EAST LANSING, Mich. (WLNS) – Over 73,000 people packed Spartan Stadium for the team’s season opener against Central Michigan on Sep. 1st. Very few of them remember a simple play in the middle of the third quarter, a four-yard completion by quarterback Noah Kim to tight end Evan Morris.
There was nothing spectacular about the play. It did not come in a big moment. It did not swing the momentum of the game. It was simply one of 64 plays the Michigan State offense ran that September night.
But Morris remembers the play, and he always will. The four yard play was the first catch of his career. It was a play that validated years of hard work after the walk-on changed positions from kicker to tight end.
“The part that I’ll remember forever was, and I remember telling my parents, that the biggest part or the one thing that I want to do is to be able to contribute,” Morris said. “To be able to be in the record books. To be able to be on the piece of paper that if you look at this game, at this day, this year, you’ll see my name.”
There are simple moments and simple plays like this every day and in every game; moments that seem insignificant to 99 percent of us, but mean more than we could ever know to a select few.
The backstory which led Morris to his moment begins in Elsie, the small rural town where he grew up. Elsie is just a half-hour drive from East Lansing and combines with the neighboring village of Ovid to form the Ovid-Elsie school district.
“I think it was a huge culture shock coming to Lansing,” Morris said. “There’s not a lot of people [in Elsie], our whole high school and middle school is surrounded by corn fields. The middle school and high school were the same building. [It was] a lot different.”
Morris grew up a Michigan State fan and was a talented soccer player as a kid. Quickly, he found his ability on the soccer pitch translated as a kicker on the football field. He started to realize just how special his kicking talent was when he was in the sixth grade.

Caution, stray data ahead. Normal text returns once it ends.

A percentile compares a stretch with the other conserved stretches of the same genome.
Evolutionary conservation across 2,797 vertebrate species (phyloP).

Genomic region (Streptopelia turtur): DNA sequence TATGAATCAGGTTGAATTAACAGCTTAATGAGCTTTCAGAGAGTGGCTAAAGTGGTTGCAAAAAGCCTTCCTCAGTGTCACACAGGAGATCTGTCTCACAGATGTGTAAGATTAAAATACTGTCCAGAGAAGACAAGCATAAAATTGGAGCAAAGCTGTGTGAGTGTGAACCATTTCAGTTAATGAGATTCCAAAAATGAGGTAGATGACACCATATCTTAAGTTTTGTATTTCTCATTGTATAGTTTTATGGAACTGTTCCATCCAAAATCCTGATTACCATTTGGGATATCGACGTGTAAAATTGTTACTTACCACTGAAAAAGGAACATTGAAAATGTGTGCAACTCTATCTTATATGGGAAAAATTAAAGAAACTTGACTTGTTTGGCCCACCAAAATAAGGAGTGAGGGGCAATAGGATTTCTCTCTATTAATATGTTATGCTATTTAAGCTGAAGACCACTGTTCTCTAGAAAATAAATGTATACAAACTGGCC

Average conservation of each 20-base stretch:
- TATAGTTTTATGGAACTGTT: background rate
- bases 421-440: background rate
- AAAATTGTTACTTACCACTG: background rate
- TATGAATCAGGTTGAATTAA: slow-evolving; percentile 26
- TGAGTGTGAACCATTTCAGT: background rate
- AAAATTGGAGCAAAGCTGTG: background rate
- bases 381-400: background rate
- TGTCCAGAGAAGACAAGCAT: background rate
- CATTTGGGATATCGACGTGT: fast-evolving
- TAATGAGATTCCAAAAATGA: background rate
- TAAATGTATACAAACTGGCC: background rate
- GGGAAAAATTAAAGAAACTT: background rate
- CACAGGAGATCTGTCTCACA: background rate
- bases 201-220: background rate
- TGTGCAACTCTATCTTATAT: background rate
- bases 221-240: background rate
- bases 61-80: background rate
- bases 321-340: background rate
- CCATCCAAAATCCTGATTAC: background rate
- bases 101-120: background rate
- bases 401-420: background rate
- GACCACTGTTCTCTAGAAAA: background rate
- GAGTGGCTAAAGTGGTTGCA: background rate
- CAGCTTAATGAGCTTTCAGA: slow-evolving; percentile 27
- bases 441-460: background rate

“The coolest thing that I still remember to this day was I think we lined up for like a 30 yard or 35, 40 yard field goal. Something crazy – at that age, of course – and I made it! I remember the varsity coach, Travis Long, came up to me and he was like ‘you keep doing that and you’ll start for us on varsity.’ And I was like ‘whoa man!’”
Morris did grow up to play kicker for Coach Long at Ovid-Elsie. He also played tight end and defensive end in high school.
When he was a junior, Morris traveled to Chicago to compete in a Kohl’s Kicking Camp, a national showcase for some of the top kickers from around the country.
“It was huge,” Morris said of the camp. “It was really overwhelming at first but I think I did significantly well and I got invited to another camp that was down in Florida and I was just starstruck. I was like ‘oh my word I didn’t know I was like, this good.’ I don’t think I was as good as I thought I was [looking back].”
Whether he was as good as he thought he was or not, Morris’ performance at the camps raised his profile to a Division I kicking prospect. When the lifelong MSU fan received an opportunity to come play for the Spartans, he didn’t wait long to commit.